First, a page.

But the shutterbug asked on. "Go brush your teeth," McEnroe snapped.
The photographer was devastated. "I am an Irish person who came here hoping to love and respect this son of Ireland," the papers had him saying the following day. "Not any more—I'll never forgive him."
Meanwhile, McEnroe's father held forth on how his late parents, Kathleen and John, left Erin's green shores. They had departed Dublin independently for New York City around 1915. She worked the switchboard at a brokerage house; he drove a truck for what is now the Sunshine Biscuit Company and helped guard the Chase Manhattan Bank. They married in 1933. He later played a mean trombone as leader of a quasiceilidh band billed as Sean McEnroe and His Orchestra. Nobody knows where the name Sean came from.
During the party Donal Begley, the genealogist who had personally signed the sacred McEnroe scrolls, gave SPORTS ILLUSTRATED an exclusive: McEnroe's paternal grandmother, he confided, hailed from County Westmeath, where in 845 the Norse plunderer Turgesius was drowned in Lough Owen by King Malachi. And that's not all! McEnroe's grandpa grew up in County Cavan, the birthplace of Miles (Slasher) O'Reilly, an 18th century mercenary who earned his moniker slicing up lads in the New World. It was the kind of stuff that might have tempted Feeney to go back to honest reporting, if he hadn't been off mongering scandal in Paris. But the vacuum was quickly filled by the Independent: NOW MCENROE HAS THE RIGHT TO CALL HIMSELF JOHN O'SUPERBRAT.
The Irish press having done the preliminary goring, the British tabloids moved in for the kill. A venomous story in the Daily Mail was headed: SUPERBRAT SNUBS HIS IRISH HERITAGE. The Daily Star branded McEnroe a "spoilt child," "paranoid" and a "graceless ace," and wrote, straight-faced, "We gathered here on the naive assumption that McEnroe would permit us a harmless reunion with his distant cousins. Some hope!"
That was the same day McEnroe finally played ball. A packed house of 6,000, which included Republic of Ireland President Patrick Hillery but not Auntie Moll—"If I didn't go straight home to Bonnie, he'd fret too much"—greeted McEnroe with more or less thunderous applause. When he lifted his racket to serve, the Irish and British press corps collectively flinched. He disposed of Sorenson 6-3, 6-2, 6-2.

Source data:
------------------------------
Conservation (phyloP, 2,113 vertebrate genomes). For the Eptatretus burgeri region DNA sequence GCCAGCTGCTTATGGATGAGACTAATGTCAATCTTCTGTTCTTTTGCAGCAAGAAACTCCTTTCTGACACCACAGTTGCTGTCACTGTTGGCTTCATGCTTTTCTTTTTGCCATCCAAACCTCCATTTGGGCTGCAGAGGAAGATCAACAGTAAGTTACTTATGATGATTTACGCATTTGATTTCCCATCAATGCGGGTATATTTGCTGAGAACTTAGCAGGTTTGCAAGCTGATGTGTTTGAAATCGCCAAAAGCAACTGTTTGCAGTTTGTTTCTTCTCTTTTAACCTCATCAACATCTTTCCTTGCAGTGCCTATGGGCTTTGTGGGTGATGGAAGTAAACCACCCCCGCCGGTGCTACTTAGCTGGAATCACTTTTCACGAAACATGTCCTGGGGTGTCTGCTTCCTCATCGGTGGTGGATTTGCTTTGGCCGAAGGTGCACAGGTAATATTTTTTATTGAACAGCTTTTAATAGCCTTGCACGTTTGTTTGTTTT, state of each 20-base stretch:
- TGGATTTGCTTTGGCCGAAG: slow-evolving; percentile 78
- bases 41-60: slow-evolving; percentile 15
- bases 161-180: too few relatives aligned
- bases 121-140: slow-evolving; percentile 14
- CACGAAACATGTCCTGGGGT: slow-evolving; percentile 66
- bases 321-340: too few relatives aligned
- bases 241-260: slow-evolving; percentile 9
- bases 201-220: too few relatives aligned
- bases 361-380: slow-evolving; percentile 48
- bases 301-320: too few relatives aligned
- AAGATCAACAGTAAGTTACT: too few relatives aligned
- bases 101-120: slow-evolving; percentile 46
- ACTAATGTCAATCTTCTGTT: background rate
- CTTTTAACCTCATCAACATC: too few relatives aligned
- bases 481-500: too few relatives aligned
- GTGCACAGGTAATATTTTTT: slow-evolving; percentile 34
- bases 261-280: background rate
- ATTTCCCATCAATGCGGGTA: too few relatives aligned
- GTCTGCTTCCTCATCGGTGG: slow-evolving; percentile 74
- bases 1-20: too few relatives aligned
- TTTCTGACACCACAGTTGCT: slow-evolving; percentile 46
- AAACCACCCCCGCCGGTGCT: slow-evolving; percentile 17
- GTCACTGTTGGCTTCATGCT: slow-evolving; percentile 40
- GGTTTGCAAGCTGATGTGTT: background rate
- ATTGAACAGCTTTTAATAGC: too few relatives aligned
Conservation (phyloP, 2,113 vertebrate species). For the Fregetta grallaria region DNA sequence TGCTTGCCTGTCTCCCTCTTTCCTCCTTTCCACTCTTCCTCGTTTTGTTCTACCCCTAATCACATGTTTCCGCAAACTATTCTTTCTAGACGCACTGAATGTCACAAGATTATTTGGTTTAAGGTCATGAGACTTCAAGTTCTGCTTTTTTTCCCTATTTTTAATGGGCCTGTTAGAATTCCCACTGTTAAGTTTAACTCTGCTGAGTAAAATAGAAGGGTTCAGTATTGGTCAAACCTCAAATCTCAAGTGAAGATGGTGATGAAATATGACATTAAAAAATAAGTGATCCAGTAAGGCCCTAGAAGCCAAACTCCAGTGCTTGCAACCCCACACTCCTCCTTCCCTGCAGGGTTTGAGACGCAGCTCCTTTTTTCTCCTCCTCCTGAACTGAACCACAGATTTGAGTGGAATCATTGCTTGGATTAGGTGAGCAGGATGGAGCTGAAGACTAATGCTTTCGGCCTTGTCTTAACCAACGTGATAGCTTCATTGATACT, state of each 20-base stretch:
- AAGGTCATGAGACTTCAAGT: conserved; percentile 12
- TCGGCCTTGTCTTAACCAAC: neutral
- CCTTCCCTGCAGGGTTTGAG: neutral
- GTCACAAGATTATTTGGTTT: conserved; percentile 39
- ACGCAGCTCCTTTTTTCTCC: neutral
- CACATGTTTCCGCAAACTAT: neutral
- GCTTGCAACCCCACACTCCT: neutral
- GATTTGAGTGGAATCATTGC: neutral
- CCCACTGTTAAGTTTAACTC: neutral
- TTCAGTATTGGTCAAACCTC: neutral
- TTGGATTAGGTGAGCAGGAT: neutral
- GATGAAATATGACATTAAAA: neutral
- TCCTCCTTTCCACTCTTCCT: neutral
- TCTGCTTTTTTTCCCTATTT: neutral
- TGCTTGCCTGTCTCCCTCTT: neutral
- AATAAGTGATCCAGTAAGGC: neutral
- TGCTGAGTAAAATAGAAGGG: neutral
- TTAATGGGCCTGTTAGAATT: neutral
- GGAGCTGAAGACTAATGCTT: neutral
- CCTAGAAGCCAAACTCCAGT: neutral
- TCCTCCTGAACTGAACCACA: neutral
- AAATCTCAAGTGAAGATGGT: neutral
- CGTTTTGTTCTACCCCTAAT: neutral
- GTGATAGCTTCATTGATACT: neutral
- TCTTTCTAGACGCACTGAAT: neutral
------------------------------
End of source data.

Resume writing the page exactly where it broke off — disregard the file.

"I came wishing McEnroe would say something wicked," said young Murphy. He probably went home disappointed. McEnroe muttered one "disgusting" after a poor serve, but the only dispute he had with the umpire was about the artificial carpet that kept bunching up and splitting at the seams. The predictable headline gracing the front page of the next day's Independent went: MCENROE MEETS THE PRESIDENT—THEN SLAMS THE COURT: 'IT'S GOT BUBBLES.'
A line of pickets was lying in wait for McEnroe when he returned the following evening for his doubles match. The Dunlop tire factory in Cork had laid off 650 workers the previous day, and a senior union official had proposed that McEnroe fork over to the idle employees the millions he was getting in a five-year deal with Dunlop's tennis racket division. McEnroe expressed his sympathy for the workers' plight, but declined to make a contribution. McEnroe and partner Peter Fleming beat Doyle and Sorenson 6-2, 6-3, 6-4.
The next night it was Doyle's turn to fall. The 6'4" Doyle had learned to speak with a jaunty brogue after only three years' intermittent residence in Ireland. "John's bloodline may make him more Irish than mine, but I bleed Guinness and he doesn't," boasted Doyle before the match. He could have used a transfusion. Doyle couldn't break McEnroe's serve or his spirit, and lost in straight sets. McEnroe's win clinched an American victory.
Afterward, McEnroe accepted a Waterford crystal trophy for his efforts and told the crowd he'd like to return someday to see the rest of the country. Then, for perhaps the first time all week, he smiled. It wasn't the most expansive of smiles, but it would do.